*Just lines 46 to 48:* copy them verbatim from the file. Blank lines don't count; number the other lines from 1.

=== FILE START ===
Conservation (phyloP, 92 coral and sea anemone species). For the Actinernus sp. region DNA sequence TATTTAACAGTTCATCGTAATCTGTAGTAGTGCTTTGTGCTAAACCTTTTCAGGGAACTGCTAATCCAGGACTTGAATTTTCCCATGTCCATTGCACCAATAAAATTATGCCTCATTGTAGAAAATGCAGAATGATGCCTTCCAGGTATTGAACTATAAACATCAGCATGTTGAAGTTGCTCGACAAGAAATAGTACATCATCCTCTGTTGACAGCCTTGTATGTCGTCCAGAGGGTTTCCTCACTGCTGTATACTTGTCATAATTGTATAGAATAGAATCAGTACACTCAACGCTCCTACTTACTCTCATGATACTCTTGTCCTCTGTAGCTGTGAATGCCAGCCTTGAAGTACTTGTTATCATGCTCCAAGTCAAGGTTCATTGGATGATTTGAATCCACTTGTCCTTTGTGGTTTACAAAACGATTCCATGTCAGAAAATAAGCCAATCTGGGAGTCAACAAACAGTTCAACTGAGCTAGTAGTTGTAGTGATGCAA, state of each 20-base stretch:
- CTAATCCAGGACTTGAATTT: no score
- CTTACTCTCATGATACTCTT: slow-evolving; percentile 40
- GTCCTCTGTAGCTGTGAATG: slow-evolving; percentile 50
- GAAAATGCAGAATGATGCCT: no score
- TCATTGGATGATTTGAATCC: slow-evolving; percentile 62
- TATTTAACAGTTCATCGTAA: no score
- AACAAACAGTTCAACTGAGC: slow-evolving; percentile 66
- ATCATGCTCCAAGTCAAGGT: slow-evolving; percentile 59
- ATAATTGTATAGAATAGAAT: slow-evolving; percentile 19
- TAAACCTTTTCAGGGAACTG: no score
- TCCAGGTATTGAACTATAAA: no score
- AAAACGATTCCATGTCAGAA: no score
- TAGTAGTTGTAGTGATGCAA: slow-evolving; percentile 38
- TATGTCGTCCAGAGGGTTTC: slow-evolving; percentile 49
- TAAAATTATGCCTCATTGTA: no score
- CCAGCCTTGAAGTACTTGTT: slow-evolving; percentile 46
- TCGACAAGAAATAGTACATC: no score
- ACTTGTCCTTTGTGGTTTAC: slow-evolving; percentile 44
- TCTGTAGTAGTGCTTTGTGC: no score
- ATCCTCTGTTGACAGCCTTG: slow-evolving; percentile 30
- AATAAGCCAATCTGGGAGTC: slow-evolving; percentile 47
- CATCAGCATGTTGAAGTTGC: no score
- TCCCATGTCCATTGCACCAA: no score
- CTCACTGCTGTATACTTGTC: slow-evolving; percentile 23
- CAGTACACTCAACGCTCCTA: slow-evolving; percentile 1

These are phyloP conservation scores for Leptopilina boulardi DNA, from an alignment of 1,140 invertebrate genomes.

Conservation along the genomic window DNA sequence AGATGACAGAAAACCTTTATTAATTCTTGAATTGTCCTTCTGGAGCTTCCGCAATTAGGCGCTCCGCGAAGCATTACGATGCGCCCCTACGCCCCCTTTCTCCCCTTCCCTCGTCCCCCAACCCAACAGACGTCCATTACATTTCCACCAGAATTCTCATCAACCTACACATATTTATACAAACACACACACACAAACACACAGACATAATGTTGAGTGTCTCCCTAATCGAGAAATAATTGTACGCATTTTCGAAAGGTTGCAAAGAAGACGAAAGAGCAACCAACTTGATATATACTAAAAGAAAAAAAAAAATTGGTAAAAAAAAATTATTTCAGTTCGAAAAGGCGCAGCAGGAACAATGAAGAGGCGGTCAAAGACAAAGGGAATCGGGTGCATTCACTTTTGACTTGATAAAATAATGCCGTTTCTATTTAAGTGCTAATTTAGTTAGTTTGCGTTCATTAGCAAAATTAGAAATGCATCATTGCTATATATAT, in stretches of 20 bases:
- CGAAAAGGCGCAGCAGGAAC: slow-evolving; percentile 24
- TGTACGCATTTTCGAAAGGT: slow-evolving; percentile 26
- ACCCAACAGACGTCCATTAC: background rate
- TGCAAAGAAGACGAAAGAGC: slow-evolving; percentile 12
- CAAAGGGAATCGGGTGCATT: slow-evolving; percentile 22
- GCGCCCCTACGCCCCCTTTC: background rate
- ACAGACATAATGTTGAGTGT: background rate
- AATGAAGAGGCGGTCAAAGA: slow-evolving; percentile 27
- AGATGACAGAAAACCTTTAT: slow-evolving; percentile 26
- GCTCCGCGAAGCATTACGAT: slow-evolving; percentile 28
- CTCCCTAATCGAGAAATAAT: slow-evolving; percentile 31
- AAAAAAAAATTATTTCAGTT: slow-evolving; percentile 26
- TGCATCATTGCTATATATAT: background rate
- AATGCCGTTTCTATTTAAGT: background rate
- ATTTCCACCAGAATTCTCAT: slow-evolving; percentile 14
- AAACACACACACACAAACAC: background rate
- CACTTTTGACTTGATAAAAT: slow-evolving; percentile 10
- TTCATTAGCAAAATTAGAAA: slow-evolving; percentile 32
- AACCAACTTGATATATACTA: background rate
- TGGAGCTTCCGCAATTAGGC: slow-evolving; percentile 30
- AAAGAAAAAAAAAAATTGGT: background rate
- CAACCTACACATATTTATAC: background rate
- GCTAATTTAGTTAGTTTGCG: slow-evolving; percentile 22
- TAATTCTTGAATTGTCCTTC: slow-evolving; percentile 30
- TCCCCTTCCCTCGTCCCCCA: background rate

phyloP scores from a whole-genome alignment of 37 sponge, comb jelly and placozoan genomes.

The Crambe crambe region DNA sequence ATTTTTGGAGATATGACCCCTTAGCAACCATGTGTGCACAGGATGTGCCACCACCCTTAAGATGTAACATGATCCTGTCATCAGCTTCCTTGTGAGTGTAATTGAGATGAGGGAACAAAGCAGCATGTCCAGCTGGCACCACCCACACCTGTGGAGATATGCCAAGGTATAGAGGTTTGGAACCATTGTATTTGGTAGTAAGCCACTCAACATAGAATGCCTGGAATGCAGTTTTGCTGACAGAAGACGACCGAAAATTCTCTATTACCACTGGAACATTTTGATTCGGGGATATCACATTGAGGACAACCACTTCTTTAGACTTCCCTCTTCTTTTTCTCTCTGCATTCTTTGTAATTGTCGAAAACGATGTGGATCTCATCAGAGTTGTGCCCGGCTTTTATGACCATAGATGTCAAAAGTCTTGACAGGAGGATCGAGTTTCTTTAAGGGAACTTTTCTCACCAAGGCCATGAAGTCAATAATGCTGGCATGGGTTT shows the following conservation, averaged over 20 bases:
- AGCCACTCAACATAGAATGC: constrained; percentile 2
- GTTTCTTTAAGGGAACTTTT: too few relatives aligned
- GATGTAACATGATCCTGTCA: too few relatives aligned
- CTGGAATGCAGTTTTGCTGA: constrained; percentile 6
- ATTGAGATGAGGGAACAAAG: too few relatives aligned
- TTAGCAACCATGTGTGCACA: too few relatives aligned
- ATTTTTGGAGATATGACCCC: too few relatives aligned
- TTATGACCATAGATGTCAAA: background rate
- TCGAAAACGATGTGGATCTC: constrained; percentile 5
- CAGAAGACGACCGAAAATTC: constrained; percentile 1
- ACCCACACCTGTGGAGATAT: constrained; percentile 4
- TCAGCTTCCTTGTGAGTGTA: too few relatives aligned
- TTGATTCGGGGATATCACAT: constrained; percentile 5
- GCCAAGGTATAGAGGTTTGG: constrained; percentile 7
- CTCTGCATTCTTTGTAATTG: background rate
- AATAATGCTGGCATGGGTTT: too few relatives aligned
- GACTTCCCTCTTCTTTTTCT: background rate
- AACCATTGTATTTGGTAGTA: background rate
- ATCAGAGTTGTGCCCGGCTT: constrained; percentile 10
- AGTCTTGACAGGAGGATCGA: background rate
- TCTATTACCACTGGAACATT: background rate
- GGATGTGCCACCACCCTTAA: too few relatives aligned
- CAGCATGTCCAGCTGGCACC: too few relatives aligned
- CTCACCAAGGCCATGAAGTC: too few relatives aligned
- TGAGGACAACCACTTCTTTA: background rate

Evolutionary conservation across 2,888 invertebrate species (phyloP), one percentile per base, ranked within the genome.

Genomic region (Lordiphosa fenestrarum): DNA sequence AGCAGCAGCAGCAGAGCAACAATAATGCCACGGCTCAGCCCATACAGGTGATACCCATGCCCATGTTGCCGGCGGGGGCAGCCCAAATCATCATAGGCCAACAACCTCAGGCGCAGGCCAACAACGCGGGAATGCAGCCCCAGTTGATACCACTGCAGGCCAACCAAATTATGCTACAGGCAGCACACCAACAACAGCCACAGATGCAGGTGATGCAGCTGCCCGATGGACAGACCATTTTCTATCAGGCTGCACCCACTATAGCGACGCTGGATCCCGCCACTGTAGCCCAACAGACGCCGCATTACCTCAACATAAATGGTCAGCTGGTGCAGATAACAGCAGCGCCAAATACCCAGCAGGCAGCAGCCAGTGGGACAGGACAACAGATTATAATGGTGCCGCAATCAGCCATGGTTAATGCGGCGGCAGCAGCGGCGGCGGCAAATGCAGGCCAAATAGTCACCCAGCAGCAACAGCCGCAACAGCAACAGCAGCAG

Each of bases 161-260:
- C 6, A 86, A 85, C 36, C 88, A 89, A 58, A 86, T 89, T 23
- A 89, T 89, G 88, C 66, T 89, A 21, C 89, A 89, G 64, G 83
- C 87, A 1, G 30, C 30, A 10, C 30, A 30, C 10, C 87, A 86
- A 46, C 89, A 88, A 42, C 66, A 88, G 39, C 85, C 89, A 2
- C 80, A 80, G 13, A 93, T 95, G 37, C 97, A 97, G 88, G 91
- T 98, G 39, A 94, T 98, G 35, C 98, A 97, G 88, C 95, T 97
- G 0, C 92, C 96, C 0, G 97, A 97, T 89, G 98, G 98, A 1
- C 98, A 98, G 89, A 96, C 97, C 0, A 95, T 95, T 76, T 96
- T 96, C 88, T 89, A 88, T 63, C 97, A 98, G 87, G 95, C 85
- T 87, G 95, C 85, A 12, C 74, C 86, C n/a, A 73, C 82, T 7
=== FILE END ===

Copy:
- TTCATTAGCAAAATTAGAAA: slow-evolving; percentile 32
- AACCAACTTGATATATACTA: background rate
- TGGAGCTTCCGCAATTAGGC: slow-evolving; percentile 30